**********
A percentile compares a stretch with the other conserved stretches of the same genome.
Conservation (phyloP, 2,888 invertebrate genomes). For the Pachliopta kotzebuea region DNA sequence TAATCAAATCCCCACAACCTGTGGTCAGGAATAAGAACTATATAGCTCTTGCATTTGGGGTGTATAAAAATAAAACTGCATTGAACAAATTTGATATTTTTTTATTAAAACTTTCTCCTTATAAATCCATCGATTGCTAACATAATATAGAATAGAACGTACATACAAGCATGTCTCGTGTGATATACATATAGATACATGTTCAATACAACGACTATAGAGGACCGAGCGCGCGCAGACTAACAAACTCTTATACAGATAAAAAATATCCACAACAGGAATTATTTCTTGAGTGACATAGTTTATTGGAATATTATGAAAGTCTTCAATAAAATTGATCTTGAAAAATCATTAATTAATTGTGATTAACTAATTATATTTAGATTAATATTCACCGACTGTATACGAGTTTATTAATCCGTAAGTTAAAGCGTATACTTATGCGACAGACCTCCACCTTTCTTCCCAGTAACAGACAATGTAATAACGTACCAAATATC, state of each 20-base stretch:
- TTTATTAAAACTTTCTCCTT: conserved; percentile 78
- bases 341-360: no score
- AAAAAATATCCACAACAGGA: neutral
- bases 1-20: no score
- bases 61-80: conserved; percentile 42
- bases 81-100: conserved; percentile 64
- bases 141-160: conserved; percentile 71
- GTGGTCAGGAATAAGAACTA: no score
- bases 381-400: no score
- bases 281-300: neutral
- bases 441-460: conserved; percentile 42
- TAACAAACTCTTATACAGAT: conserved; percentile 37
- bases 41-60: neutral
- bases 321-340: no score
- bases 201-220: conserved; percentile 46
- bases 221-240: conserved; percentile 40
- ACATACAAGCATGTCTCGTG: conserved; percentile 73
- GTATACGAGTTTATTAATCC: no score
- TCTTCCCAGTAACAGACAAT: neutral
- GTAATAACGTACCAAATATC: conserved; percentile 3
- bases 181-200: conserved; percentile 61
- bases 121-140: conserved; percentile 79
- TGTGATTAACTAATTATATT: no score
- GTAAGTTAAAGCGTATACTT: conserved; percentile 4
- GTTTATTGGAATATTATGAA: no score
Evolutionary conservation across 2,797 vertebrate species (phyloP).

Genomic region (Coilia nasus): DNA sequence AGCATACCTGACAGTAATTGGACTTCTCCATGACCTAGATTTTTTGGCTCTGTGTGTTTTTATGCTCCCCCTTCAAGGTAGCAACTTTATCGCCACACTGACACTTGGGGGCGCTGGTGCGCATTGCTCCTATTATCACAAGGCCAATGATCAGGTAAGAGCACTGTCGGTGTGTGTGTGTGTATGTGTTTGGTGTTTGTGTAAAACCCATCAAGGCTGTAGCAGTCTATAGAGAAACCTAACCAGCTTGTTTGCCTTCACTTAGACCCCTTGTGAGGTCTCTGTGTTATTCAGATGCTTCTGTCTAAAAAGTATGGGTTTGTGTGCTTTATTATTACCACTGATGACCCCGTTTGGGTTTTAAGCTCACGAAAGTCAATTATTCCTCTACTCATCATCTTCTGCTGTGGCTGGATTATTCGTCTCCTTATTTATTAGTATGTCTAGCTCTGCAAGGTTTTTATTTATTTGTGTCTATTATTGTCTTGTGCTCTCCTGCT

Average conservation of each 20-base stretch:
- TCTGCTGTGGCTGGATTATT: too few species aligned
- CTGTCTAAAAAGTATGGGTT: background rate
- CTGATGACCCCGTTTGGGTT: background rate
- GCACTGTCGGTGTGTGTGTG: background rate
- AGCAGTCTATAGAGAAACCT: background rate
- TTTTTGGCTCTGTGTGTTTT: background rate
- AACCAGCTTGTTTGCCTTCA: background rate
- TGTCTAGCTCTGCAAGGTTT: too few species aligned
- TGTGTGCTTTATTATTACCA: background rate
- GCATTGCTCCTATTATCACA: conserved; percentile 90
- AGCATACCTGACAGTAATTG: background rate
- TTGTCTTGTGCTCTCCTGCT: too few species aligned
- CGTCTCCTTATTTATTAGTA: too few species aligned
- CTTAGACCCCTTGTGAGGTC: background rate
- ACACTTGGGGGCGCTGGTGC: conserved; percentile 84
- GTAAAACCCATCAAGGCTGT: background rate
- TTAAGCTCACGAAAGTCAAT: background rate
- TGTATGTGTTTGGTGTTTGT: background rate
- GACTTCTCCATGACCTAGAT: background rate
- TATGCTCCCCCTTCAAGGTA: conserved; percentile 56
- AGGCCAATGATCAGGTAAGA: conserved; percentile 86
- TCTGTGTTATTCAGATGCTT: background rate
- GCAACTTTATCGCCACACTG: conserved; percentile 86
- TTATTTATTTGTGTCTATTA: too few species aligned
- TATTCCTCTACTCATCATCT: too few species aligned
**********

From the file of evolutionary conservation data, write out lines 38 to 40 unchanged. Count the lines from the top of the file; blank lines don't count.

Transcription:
- TGTCTAGCTCTGCAAGGTTT: too few species aligned
- TGTGTGCTTTATTATTACCA: background rate
- GCATTGCTCCTATTATCACA: conserved; percentile 90